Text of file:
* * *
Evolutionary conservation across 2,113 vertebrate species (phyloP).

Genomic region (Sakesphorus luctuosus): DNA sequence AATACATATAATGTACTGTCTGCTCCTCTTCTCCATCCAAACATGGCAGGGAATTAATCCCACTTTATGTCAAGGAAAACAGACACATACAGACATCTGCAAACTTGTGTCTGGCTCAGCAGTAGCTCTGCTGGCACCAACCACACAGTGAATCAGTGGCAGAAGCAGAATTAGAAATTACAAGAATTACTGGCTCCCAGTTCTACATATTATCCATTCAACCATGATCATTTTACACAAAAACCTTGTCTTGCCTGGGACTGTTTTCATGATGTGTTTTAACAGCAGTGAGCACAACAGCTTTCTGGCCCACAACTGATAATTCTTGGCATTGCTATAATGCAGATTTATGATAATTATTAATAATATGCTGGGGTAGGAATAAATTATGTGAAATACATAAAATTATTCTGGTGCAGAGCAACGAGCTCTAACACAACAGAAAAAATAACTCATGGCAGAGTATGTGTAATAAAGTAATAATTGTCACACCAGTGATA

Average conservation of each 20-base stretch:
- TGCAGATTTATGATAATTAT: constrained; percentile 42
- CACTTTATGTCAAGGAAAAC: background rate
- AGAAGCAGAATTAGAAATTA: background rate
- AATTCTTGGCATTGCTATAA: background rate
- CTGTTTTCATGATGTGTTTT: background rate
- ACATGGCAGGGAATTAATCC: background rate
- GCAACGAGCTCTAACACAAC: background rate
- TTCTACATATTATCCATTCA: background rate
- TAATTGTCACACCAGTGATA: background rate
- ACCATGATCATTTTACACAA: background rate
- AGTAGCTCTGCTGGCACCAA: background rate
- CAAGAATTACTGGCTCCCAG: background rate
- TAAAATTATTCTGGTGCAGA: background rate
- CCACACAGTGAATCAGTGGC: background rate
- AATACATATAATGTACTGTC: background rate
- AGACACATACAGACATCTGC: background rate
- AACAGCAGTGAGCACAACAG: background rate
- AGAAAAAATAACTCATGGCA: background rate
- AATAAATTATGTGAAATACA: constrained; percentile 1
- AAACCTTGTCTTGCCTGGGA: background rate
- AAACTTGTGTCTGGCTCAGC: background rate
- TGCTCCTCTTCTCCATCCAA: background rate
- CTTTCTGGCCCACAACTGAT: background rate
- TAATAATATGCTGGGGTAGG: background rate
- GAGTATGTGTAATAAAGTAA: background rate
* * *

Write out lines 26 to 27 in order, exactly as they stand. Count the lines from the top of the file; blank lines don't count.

- CTTTCTGGCCCACAACTGAT: background rate
- TAATAATATGCTGGGGTAGG: background rate